Mind Under Matter: When Hoarding Takes Over

By October 31, 2017 Blogs

You’ve seen the show Hoarders. You’ve heard about those suffering from hoarding disorder who collect the unthinkable: outdated newspapers, junk mail, sour milk, animals, and even their own urine and feces. You’ve seen the homes of people with hoarding disorder where rooms and objects are filled with clutter rather than being used for their intended purposes. Bathtubs are no longer used for bathing and ovens are no longer used for baking. Instead they’re filled to the brim with stuff.
You might think, there’s no reason for anyone to be collecting all that useless junk. That might be so. However, what about the person who has a hard time tossing out old greeting cards for their sentimental value or who has an expensive collection of Asian antiques? How about the individual who enjoys browsing and bookmarking various webpages on the internet for several hours a day for their informational content?
To identify whether your collecting behavior is a problem – be it information or antiques, it’s important to first recognize that 3 main factors make up hoarding disorder: 1) collecting too many items, 2) difficulty getting rid of items, and 3) problems with organization.

Collecting Too Many Items
Being a shopaholic is not the only way to collect too many items. Those who suffer from hoarding disorder also collect free things (i.e., tons of random information from the world-wide-web). The collection can also involve items with no true value, such as food wrappers, torn ear plugs, used paper napkins, etc.
ifficulty Getting Rid of Items
This is the hallmark of hoarding disorder. Sufferers have a hard time letting go of their stuff whether it be throwing away, donating, recycling, or selling. The reasons for saving items can be to prevent waste, for their informational value, due to an emotional attachment, or because it looks or feels good.
Disorganization
People with hoarding disorder have difficulties with organizational skills that can be associated with categorization and decision-making, information processing, and attention and focus. When attempting to declutter and organize, sufferers may spend hours debating, and move piles of stuff from one area to another without clear categories. The process becomes so time-consuming that they usually avoid it altogether and allow the clutter to build.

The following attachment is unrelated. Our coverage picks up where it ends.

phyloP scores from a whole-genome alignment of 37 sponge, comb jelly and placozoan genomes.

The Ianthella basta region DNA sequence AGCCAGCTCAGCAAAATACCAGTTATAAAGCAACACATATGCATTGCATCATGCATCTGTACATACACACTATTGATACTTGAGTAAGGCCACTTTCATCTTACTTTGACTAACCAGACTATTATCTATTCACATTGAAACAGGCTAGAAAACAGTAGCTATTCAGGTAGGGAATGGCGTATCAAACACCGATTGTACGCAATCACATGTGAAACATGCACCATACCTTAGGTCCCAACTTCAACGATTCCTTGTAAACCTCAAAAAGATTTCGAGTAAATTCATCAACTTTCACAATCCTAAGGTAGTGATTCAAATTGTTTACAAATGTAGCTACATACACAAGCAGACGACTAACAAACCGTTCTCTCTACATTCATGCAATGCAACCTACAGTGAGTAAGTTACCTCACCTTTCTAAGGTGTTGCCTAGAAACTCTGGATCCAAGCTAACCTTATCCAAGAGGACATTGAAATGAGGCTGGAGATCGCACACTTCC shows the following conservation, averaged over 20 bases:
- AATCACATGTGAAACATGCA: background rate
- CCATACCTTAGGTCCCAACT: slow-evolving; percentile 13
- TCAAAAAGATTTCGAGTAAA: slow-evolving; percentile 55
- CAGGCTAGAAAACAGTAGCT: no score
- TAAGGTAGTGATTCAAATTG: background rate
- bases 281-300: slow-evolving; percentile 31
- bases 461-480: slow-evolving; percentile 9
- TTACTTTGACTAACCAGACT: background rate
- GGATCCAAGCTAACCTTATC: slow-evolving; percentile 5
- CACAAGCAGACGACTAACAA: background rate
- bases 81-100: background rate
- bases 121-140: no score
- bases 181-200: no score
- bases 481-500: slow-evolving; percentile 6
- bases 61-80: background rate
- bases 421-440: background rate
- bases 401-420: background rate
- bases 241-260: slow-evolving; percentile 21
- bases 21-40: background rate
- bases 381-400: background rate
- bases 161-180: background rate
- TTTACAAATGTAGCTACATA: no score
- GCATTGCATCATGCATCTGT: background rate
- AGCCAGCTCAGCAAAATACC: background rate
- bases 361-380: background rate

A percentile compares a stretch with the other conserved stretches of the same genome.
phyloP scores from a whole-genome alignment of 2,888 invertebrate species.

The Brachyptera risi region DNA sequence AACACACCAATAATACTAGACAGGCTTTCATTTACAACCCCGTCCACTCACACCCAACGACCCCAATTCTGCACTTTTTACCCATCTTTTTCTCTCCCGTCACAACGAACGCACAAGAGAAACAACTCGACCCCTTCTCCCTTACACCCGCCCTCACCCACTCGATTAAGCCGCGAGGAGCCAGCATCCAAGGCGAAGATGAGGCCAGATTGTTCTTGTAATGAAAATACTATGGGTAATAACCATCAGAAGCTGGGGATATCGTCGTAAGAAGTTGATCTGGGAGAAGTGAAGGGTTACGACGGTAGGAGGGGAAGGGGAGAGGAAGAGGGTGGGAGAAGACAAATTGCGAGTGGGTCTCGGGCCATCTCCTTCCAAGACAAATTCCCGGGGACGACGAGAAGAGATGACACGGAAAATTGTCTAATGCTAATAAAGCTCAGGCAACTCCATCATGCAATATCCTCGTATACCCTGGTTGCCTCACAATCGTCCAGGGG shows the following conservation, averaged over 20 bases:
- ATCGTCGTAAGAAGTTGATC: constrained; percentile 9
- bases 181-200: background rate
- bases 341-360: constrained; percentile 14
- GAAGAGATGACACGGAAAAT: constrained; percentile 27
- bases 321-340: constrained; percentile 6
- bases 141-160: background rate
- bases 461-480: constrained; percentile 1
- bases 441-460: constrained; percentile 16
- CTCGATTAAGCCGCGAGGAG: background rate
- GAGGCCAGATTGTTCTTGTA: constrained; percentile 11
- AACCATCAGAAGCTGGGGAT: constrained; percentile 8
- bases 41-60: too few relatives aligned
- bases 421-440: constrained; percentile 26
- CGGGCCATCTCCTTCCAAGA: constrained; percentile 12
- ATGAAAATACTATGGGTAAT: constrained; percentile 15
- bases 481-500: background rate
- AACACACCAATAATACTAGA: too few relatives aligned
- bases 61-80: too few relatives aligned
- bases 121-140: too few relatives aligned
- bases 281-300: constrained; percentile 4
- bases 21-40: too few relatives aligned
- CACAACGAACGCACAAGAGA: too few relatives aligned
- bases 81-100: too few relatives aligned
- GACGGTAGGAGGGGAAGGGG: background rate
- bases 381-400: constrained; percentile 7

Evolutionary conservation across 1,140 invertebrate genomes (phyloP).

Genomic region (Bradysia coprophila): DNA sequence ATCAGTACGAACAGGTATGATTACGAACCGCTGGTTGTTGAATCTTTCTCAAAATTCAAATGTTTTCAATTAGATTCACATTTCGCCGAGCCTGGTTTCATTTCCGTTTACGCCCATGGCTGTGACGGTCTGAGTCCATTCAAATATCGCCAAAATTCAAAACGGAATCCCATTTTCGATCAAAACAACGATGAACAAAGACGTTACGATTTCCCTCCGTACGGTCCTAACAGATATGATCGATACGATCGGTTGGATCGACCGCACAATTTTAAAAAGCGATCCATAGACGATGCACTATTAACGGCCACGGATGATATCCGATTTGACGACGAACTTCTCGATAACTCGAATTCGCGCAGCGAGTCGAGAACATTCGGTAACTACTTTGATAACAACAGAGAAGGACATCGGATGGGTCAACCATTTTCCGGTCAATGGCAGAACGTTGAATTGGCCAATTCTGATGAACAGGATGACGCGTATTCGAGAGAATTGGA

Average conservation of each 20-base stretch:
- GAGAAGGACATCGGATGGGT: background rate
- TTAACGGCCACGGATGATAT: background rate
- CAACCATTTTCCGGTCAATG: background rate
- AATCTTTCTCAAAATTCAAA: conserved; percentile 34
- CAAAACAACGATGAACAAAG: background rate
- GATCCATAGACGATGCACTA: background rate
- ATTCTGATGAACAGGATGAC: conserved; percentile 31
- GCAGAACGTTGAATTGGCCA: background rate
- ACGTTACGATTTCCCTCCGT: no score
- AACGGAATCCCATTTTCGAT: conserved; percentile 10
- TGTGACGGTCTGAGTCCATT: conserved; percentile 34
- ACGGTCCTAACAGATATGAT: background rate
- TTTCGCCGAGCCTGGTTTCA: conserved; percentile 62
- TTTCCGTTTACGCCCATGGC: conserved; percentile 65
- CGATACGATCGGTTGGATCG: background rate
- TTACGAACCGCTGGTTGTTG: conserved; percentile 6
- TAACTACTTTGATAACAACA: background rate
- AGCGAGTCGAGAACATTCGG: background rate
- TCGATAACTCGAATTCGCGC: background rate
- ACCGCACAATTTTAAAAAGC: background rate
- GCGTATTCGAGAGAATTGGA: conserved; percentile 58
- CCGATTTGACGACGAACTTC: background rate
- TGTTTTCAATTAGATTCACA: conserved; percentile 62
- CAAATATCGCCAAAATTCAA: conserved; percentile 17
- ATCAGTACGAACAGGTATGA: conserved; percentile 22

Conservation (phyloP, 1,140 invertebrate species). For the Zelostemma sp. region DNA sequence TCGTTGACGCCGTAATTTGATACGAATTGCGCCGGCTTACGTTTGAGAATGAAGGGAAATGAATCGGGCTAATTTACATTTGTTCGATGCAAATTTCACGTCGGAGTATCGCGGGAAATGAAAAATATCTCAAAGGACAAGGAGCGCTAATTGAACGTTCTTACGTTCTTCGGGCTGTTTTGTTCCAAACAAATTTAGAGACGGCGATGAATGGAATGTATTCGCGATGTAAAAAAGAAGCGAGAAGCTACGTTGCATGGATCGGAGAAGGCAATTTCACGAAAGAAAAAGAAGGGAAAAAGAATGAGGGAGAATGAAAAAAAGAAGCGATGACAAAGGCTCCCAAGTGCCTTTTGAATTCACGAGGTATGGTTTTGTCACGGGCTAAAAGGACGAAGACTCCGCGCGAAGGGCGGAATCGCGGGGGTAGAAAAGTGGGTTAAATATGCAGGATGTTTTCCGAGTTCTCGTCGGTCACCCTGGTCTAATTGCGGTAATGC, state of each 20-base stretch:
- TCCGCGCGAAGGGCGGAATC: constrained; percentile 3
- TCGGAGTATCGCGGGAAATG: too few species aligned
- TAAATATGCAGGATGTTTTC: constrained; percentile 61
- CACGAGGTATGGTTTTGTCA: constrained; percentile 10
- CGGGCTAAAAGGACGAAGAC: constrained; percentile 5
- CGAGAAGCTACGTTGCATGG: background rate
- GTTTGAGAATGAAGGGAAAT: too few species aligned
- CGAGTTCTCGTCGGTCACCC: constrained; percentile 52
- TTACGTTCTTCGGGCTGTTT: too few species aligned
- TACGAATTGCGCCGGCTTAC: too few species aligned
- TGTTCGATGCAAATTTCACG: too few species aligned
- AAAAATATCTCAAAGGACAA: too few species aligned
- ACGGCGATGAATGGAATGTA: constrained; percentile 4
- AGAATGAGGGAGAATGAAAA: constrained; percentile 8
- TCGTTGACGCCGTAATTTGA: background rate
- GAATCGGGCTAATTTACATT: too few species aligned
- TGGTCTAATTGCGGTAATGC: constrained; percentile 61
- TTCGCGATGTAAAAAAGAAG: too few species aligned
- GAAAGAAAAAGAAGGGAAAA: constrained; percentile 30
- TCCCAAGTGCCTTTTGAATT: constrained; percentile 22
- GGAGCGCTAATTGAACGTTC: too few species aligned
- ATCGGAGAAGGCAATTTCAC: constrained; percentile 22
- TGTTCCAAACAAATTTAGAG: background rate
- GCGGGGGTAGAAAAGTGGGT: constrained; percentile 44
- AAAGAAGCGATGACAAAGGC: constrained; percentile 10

While many of us engage in normal collecting behaviors and have the tendency to hold onto items (think about the many homes where the garage is completely filled with anything except for vehicles), a hoarder’s stuff not only takes over an entire living space, it can take over the entire mind. The incessant collecting can take a toll on the hoarder’s time, energy, finances, social activities, and family life. Hoarding disorder just about impairs all areas of life.
Researchers have estimated that 1 to 2 million people in the US alone suffer from hoarding disorder, and it’s not only a mental health condition, it’s a major public health problem. Unfortunately, hoarders tend to deny or minimize their condition and rarely seek help. When sufferers of hoarding disorder do oblige to treatment, it usually occurs at the persistent request of family members or it’s mandated by legal authorities.
Although hoarding disorder treatment is not easy, it can be effective. However, there are very few psychologists, psychiatrists, or other mental health therapists who have expertise in the treatment of hoarding. For hoarding disorder treatment to be beneficial, a specialized cognitive-behavioral therapy (CBT) approach with an experienced clinician is essential, where the sufferer gains specific skills in organizing, decision-making, categorizing, and discarding. When professional organizers work solo with a hoarder without an expert clinician, relapse often occurs. While clearing out the clutter, it is also important for sufferers to replace the hoarding behaviors with healthier, more purposeful ones to reduce relapse.
As we continue evolving into the future, hoarders in today’s tech world may present very differently from those we have seen in the media. In today’s digital age, it is easy to excessively collect photos, videos, information, and other cherished memories. Because it is all digital, it is also overly easy to save these items onto our phones, tablets, and computers. When we run out of storage, we simply transfer our stuff over to external drives or to the magical cloud. And since the cloud is elusive and external drives are now so tiny, there is no need to get rid of any of it. We keep collecting and storing, and eventually lose track of what’s where because there is just so much digital clutter.
In 10, 20, or even 30 years from now, what’s left is your mind under digital matter. This is what happens when hoarding takes over. To avoid this, try limiting the number of digital items you collect in a day. Limit the time spent on digital devices. When one storage location gets full, delete some items to open up space rather than buying or registering for more space. Ultimately, learn to live more in the present by having tech free moments, hours, days.